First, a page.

The Supreme Court while defining the scope of the Maharashtra Control of Organized Crime Act (MCOCA) 1999 and its applicability to the case, observed that Additional Superintendent of Police is of the same rank as of Superintendent of Police, thus capable of recording confessions under Section 18(1) of MCOCA.

A Bench of Justice DY Chandrachud and Justice Surya Kant while defining the powers of Addl. SP and SP observed –

"Section 18(1) MCOCA clearly vests those officers who are of the same rank as the SP with the power to record confessions, in addition to vesting that power with the SP. This is clearly evident from the use of the expression ―not below the rank of Superintendent of Police."

The Court further also observed, "It is our view that the expression "rank" must be understood as a class or category which encompasses multiple posts. The posts of SP, Addl. SP, and DCP all fall within the same rank as they exercise similar functions and powers and operate within similar spheres of authority. Every person within a particular rank will not be of the same seniority. Officers of the same rank may have been in service for a different number of years. At times, this may even bear on the post to which they are appointed but their rank remains undisturbed. A difference in the seniority of a particular officer is not the same as a difference in their ranks. The insignia on officers' uniforms denote, in this case, their seniority as well as their designations."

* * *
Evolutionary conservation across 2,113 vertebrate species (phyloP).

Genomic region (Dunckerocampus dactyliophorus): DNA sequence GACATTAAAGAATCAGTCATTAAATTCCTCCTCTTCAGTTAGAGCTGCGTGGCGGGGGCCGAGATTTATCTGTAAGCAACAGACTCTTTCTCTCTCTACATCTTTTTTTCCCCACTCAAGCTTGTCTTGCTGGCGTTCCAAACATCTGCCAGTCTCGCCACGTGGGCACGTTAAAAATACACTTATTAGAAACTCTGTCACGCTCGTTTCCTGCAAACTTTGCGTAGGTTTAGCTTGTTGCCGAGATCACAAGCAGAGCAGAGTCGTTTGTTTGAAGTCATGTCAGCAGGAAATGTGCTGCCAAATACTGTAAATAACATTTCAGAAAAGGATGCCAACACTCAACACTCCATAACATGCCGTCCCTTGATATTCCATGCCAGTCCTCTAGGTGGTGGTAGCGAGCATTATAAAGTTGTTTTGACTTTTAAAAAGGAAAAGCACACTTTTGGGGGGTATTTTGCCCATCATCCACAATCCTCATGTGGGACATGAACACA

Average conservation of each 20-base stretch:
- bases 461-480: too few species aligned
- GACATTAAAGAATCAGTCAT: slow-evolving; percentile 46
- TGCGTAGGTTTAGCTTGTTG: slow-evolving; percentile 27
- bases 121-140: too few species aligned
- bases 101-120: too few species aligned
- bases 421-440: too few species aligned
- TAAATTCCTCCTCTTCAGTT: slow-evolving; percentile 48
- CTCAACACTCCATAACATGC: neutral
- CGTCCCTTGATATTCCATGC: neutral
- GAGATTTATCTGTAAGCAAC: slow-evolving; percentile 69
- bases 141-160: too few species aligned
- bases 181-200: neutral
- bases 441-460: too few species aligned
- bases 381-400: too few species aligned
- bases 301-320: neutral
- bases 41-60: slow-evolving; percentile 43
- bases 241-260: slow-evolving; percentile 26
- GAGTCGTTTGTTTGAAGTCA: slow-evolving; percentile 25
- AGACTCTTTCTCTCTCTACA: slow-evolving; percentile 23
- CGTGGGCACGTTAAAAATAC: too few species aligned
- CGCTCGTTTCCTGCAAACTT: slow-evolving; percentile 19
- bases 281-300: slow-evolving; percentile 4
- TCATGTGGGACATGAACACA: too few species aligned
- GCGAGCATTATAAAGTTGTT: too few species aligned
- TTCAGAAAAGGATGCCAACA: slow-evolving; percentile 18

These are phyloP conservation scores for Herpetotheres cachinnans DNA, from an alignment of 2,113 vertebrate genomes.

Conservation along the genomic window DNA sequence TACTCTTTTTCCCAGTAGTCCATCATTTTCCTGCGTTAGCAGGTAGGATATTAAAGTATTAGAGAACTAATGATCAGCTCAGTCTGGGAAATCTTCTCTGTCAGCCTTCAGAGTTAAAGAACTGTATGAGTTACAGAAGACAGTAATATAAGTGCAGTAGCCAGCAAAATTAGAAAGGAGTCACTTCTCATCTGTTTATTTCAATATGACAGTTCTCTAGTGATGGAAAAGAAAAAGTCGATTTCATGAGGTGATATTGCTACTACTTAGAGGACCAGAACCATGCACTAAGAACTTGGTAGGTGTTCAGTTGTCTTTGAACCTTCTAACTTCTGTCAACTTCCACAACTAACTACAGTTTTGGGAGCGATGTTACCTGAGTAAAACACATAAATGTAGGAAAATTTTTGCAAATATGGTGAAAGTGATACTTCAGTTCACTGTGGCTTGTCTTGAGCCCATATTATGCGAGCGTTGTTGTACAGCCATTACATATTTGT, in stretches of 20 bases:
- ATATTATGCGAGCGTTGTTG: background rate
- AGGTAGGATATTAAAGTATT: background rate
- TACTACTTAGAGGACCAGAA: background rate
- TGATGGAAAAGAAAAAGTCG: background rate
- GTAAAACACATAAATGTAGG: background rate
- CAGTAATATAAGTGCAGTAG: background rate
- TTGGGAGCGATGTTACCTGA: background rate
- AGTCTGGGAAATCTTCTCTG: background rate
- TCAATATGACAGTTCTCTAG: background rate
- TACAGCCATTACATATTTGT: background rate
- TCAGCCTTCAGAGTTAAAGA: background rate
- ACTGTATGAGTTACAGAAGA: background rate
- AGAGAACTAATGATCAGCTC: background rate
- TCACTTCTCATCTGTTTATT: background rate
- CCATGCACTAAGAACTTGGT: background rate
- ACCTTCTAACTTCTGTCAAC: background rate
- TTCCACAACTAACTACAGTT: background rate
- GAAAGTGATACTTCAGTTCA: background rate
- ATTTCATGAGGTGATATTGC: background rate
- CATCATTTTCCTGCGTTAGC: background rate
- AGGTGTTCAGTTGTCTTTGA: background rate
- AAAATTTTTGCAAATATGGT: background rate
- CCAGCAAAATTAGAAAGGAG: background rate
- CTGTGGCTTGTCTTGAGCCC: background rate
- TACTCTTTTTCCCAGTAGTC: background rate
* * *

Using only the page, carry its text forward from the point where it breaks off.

In this case, the Prosecution alleged that the Appellants were the members of an organized crime syndicate which has engaged in cheating members of the public by conducting 'Mumbai Matka.'

To explain matkas' in simple terms, those who wish to gamble place bets on numbers / playing cards. At the end of the cycle, the results are to be declared based on a random draw of numbers / playing cards and those who correctly guess the winning digits / playing cards win while the others lose. Instead of declaring the winning digits on the basis of a random draw, the organizers of the Mumbai Matka are alleged to identify the number on which the least bets are placed and declare that to be the winning digit. This was allegedly done in order to ensure that the pay-out was minimal and the profit was as large as possible.

The Prosecution further alleged the Appellants distributed the earned money to various gangsters and purchased property from the proceeds of the illegal gambling business. It was also alleged that the proceeds from the matka business were used to finance criminal gangs and the underworld dons.

FIR was registered against the Appellants upon Addl. SP raiding their gambling den for the offences under Sections 43, 147, 149, 395, 307, 353, 332, 155, 109, 324, 323 and 427 of IPC, Sections 4 and 5 of the Maharashtra Prevention of Gambling Act 1887, Section 65(e) of the Maharashtra Prohibition Act 1949 and Sections 37 and 135 of the Bombay Police Act 1951.

The Investigating Officer was of the opinion that the accused were members of an organized crime syndicate as defined in Section 2(1)(f) Maharashtra Control of Organized Crime Act 1999.